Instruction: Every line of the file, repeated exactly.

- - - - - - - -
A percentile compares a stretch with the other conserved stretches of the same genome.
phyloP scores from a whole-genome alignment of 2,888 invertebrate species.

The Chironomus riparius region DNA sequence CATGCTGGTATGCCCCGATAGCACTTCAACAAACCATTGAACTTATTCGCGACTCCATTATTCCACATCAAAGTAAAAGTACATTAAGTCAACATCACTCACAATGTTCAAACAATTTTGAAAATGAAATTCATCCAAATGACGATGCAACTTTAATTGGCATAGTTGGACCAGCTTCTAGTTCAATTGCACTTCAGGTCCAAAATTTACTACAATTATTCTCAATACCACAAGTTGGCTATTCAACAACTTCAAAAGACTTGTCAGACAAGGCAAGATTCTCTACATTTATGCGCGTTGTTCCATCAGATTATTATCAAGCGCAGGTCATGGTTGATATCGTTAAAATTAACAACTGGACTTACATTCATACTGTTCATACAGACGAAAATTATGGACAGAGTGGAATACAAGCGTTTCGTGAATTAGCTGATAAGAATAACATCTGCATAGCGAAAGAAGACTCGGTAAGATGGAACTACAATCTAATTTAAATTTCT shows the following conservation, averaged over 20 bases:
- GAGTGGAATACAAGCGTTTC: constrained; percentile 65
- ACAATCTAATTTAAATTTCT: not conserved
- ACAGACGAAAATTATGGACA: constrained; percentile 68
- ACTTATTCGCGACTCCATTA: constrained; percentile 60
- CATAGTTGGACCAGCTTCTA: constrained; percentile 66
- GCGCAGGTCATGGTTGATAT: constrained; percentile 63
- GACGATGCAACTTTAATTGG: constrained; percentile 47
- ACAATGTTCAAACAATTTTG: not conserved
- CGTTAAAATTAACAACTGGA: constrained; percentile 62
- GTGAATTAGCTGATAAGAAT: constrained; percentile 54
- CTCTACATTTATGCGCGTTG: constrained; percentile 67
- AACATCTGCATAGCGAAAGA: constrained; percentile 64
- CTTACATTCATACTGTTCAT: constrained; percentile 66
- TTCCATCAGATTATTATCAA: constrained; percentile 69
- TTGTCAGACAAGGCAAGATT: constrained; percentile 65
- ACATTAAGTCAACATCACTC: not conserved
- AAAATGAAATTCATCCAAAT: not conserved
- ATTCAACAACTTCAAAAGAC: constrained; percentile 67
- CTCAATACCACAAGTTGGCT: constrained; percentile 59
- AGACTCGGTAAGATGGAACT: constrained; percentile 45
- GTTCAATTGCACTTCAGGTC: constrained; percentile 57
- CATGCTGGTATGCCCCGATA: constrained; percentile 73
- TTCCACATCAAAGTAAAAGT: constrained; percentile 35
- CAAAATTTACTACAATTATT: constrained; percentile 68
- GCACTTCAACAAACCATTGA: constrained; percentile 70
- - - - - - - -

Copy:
A percentile compares a stretch with the other conserved stretches of the same genome.
phyloP scores from a whole-genome alignment of 2,888 invertebrate species.

The Chironomus riparius region DNA sequence CATGCTGGTATGCCCCGATAGCACTTCAACAAACCATTGAACTTATTCGCGACTCCATTATTCCACATCAAAGTAAAAGTACATTAAGTCAACATCACTCACAATGTTCAAACAATTTTGAAAATGAAATTCATCCAAATGACGATGCAACTTTAATTGGCATAGTTGGACCAGCTTCTAGTTCAATTGCACTTCAGGTCCAAAATTTACTACAATTATTCTCAATACCACAAGTTGGCTATTCAACAACTTCAAAAGACTTGTCAGACAAGGCAAGATTCTCTACATTTATGCGCGTTGTTCCATCAGATTATTATCAAGCGCAGGTCATGGTTGATATCGTTAAAATTAACAACTGGACTTACATTCATACTGTTCATACAGACGAAAATTATGGACAGAGTGGAATACAAGCGTTTCGTGAATTAGCTGATAAGAATAACATCTGCATAGCGAAAGAAGACTCGGTAAGATGGAACTACAATCTAATTTAAATTTCT shows the following conservation, averaged over 20 bases:
- GAGTGGAATACAAGCGTTTC: constrained; percentile 65
- ACAATCTAATTTAAATTTCT: not conserved
- ACAGACGAAAATTATGGACA: constrained; percentile 68
- ACTTATTCGCGACTCCATTA: constrained; percentile 60
- CATAGTTGGACCAGCTTCTA: constrained; percentile 66
- GCGCAGGTCATGGTTGATAT: constrained; percentile 63
- GACGATGCAACTTTAATTGG: constrained; percentile 47
- ACAATGTTCAAACAATTTTG: not conserved
- CGTTAAAATTAACAACTGGA: constrained; percentile 62
- GTGAATTAGCTGATAAGAAT: constrained; percentile 54
- CTCTACATTTATGCGCGTTG: constrained; percentile 67
- AACATCTGCATAGCGAAAGA: constrained; percentile 64
- CTTACATTCATACTGTTCAT: constrained; percentile 66
- TTCCATCAGATTATTATCAA: constrained; percentile 69
- TTGTCAGACAAGGCAAGATT: constrained; percentile 65
- ACATTAAGTCAACATCACTC: not conserved
- AAAATGAAATTCATCCAAAT: not conserved
- ATTCAACAACTTCAAAAGAC: constrained; percentile 67
- CTCAATACCACAAGTTGGCT: constrained; percentile 59
- AGACTCGGTAAGATGGAACT: constrained; percentile 45
- GTTCAATTGCACTTCAGGTC: constrained; percentile 57
- CATGCTGGTATGCCCCGATA: constrained; percentile 73
- TTCCACATCAAAGTAAAAGT: constrained; percentile 35
- CAAAATTTACTACAATTATT: constrained; percentile 68
- GCACTTCAACAAACCATTGA: constrained; percentile 70